Date of Award

Spring 2015

Degree Type


Degree Name

Doctor of Philosophy (PhD)


Computer Science

First Advisor

Chris Clifton

Committee Chair

Chris Clifton

Committee Member 1

David Gleich

Committee Member 2

Jennifer Neville

Committee Member 3

Mikhail Atallah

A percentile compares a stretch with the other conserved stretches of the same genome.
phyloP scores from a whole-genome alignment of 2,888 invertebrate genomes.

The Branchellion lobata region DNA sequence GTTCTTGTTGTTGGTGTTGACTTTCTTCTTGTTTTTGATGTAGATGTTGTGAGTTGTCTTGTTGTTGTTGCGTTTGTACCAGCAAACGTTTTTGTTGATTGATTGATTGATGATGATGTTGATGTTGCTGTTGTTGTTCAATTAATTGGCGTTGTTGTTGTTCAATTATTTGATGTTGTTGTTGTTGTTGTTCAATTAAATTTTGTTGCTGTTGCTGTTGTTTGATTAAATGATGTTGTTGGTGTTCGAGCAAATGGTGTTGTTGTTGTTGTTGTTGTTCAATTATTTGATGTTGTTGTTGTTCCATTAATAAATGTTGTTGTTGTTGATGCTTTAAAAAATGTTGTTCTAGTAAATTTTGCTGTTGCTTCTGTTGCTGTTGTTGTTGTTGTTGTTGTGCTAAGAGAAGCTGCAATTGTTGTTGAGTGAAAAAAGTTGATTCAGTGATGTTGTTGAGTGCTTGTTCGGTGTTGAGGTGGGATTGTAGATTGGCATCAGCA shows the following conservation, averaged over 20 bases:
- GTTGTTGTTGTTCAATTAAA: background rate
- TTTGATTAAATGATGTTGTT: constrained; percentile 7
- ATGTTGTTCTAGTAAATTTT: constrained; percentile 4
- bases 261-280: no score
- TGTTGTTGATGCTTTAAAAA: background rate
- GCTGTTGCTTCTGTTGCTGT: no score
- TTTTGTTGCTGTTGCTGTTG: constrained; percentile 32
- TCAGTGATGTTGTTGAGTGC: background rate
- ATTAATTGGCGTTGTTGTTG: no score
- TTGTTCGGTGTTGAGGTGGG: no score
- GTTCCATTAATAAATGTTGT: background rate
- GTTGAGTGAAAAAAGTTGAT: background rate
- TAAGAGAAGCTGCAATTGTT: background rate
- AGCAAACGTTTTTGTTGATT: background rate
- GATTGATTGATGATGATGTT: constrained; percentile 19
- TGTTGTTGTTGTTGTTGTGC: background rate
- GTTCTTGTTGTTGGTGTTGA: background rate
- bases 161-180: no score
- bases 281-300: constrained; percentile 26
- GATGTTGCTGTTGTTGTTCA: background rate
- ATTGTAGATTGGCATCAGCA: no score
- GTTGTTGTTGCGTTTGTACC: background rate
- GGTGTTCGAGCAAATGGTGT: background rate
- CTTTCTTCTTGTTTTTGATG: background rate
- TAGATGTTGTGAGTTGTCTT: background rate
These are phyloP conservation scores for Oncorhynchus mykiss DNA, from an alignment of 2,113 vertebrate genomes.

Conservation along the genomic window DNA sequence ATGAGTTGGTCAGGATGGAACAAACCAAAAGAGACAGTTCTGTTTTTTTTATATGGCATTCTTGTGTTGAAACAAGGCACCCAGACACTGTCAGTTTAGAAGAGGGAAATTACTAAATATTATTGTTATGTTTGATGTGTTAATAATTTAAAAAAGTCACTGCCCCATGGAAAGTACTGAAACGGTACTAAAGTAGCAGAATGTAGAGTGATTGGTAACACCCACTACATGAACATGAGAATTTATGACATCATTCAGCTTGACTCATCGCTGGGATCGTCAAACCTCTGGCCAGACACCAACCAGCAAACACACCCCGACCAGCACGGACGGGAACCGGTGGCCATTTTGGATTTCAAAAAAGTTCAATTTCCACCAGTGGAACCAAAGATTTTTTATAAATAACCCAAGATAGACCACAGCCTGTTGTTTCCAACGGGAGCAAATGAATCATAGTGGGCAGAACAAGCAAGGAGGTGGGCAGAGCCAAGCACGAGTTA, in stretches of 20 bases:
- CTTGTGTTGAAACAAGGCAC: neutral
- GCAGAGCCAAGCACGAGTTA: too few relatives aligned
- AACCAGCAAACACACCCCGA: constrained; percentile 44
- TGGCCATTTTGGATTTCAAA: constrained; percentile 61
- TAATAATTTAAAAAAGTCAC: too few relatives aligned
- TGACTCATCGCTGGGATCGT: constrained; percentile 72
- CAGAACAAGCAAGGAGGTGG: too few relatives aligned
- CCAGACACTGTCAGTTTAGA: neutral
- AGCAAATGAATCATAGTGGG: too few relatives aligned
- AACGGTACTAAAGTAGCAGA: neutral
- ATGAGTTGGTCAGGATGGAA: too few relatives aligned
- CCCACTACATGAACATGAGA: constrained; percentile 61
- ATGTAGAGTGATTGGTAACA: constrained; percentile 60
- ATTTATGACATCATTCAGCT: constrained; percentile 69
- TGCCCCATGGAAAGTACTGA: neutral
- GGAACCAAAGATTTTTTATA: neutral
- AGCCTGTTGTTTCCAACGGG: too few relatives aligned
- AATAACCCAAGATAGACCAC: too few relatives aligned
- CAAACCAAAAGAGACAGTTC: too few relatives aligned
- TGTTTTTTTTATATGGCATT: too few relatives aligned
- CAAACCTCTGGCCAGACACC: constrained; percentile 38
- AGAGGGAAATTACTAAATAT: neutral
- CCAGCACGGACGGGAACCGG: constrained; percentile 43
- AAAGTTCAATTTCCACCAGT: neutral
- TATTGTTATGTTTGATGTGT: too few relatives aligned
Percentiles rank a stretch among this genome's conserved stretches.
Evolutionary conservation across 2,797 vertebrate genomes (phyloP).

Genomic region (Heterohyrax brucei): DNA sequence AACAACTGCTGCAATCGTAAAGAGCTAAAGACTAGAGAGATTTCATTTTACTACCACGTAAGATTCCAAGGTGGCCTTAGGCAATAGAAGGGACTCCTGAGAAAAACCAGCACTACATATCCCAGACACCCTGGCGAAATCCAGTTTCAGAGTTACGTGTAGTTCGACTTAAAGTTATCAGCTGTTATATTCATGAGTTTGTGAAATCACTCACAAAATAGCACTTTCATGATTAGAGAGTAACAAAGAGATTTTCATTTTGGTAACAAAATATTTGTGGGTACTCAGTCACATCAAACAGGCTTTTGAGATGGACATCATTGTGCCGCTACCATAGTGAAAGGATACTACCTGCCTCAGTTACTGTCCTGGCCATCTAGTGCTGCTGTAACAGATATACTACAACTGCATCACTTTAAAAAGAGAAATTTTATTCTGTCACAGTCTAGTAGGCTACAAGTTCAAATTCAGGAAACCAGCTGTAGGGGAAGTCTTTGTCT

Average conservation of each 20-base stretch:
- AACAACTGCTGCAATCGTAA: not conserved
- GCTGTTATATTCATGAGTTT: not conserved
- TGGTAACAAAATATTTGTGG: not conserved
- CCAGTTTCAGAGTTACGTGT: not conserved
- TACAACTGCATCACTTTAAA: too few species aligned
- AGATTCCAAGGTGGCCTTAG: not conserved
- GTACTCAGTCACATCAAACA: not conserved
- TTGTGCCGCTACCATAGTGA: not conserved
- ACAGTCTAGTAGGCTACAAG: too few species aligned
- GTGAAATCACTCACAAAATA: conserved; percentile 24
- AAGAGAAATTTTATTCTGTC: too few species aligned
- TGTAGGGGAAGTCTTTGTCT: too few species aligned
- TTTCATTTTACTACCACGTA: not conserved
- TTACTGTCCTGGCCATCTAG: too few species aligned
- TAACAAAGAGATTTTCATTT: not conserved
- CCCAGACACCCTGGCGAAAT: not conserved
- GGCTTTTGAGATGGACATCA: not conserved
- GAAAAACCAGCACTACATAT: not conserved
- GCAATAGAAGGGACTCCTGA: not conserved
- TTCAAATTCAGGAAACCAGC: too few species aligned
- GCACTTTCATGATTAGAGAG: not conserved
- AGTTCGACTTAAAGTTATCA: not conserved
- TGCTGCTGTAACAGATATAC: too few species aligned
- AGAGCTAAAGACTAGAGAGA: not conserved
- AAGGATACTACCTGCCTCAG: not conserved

Data privacy in social networks is a growing concern that threatens to limit access to important information contained in these data structures. Analysis of the graph structure of social networks can provide valuable information for revenue generation and social science research, but unfortunately, ensuring this analysis does not violate individual privacy is difficult. Simply removing obvious identifiers from graphs or even releasing only aggregate results of analysis may not provide sufficient protection. Differential privacy is an alternative privacy model, popular in data-mining over tabular data, that uses noise to obscure individuals' contributions to aggregate results and offers a strong mathematical guarantee that individuals' presence in the data-set is hidden. Analyses that were previously vulnerable to identification of individuals and extraction of private data may be safely released under differential-privacy guarantees. However, existing adaptations of differential privacy to social network analysis are often complex and have considerable impact on the utility of the results, making it less likely that they will see widespread adoption in the social network analysis world. In fact, social scientists still often use the weakest form of privacy protection, simple anonymization, in their social network analysis publications. ^ We review the existing work in graph-privatization, including the two existing standards for adapting differential privacy to network data. We then proposecontributor-privacy and partition-privacy , novel standards for differential privacy over network data, and introduce simple, powerful private algorithms using these standards for common network analysis techniques that were infeasible to privatize under previous differential privacy standards. We also ensure that privatized social network analysis does not violate the level of rigor required in social science research, by proposing a method of determining statistical significance for paired samples under differential privacy using the Wilcoxon Signed-Rank Test, which is appropriate for non-normally distributed data. ^ Finally, we return to formally consider the case where differential privacy is not applied to data. Naive, deterministic approaches to privacy protection, including anonymization and aggregation of data, are often used in real world practice. De-anonymization research demonstrates that some naive approaches to privacy are highly vulnerable to reidentification attacks, and none of these approaches offer the robust guarantee of differential privacy. However, we propose that these methods fall across a range of protection: Some are better than others. In cases where adding noise to data is especially problematic, or acceptance and adoption of differential privacy is especially slow, it is critical to have a formal understanding of the alternatives. We define De Facto Privacy, a metric for comparing the relative privacy protection provided by deterministic approaches.